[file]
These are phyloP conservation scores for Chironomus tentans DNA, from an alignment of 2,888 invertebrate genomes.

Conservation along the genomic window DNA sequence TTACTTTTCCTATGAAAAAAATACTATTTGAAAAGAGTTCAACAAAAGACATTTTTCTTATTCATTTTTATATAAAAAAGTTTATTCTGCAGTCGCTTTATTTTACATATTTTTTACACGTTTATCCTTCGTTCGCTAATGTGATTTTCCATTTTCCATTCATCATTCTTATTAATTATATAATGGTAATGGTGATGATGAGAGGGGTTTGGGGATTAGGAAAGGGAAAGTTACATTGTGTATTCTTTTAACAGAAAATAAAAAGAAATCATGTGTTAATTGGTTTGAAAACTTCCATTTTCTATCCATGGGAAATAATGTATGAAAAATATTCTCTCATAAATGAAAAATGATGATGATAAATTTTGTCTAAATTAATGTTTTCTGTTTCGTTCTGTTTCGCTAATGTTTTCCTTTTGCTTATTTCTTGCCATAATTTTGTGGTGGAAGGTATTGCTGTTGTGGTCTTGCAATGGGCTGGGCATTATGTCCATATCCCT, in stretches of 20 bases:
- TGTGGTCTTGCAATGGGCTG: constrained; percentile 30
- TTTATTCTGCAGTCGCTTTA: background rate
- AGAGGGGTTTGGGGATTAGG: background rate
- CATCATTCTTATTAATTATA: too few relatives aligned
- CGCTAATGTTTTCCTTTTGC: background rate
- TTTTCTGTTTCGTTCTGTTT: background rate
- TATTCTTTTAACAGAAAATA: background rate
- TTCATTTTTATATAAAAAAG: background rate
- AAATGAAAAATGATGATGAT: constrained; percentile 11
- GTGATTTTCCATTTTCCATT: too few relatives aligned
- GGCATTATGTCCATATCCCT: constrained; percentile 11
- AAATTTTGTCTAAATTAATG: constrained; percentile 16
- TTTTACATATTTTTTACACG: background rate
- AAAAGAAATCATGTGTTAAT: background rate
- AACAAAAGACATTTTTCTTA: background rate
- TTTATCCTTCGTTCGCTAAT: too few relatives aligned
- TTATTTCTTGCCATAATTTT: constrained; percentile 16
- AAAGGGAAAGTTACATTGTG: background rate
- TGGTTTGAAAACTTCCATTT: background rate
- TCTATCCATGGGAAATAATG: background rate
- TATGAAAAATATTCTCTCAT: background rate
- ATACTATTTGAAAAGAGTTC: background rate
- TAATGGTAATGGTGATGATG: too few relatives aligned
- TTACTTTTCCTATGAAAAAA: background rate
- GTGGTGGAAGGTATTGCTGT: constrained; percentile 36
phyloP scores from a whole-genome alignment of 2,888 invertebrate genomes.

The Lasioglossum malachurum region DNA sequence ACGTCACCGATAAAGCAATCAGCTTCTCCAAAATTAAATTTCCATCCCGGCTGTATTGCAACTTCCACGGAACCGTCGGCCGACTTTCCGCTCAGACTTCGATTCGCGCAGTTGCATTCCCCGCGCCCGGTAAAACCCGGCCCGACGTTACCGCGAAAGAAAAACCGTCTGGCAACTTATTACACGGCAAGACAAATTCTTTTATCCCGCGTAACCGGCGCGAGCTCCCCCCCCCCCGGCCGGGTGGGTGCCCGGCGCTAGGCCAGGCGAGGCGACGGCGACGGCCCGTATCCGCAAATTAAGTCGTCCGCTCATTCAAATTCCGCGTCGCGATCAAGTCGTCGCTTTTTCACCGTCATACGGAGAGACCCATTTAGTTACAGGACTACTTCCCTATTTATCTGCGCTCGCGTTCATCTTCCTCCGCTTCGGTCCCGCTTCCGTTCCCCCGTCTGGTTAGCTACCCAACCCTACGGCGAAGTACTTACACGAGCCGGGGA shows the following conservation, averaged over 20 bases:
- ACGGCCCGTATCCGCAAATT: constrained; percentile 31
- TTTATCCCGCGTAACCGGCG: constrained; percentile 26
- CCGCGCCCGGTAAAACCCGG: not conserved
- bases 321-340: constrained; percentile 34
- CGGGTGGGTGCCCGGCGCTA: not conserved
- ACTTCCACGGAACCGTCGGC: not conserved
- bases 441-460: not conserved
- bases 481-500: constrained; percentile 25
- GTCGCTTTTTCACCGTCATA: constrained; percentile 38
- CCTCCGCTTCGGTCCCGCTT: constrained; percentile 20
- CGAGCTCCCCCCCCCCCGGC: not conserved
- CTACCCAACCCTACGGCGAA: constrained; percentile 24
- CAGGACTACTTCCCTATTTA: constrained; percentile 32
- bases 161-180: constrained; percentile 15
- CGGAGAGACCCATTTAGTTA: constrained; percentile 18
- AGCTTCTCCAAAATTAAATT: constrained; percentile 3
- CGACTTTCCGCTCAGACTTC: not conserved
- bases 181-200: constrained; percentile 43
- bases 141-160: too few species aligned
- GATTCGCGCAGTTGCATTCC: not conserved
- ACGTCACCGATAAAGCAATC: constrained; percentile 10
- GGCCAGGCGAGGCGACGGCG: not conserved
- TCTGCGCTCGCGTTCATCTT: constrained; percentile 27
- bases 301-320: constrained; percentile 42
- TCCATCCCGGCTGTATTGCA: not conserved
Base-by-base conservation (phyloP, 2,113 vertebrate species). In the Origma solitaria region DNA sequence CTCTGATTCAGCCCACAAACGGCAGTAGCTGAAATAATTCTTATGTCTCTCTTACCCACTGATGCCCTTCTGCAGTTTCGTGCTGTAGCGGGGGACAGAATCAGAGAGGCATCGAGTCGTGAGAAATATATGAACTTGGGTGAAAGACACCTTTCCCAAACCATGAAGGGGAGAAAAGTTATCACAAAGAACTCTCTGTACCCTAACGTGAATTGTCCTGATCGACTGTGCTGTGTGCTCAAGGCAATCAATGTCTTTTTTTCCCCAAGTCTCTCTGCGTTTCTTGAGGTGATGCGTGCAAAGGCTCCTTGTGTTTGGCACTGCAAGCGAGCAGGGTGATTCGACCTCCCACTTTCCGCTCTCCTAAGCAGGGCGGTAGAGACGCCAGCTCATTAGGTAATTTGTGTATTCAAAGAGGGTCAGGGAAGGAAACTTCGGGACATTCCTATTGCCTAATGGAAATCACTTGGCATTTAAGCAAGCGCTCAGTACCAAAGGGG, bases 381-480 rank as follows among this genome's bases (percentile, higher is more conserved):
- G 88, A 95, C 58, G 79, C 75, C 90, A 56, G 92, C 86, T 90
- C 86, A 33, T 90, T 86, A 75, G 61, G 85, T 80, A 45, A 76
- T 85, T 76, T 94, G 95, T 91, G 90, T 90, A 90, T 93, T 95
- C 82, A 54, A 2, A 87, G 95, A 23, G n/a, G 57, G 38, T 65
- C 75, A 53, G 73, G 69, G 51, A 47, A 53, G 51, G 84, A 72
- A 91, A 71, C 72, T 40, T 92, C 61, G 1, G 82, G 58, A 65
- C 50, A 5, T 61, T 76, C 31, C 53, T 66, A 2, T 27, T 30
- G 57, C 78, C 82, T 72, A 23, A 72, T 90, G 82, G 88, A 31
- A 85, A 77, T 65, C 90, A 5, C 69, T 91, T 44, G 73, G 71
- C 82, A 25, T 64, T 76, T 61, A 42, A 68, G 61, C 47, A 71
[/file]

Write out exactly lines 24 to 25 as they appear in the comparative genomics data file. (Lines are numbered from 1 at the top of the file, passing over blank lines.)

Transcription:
- ATACTATTTGAAAAGAGTTC: background rate
- TAATGGTAATGGTGATGATG: too few relatives aligned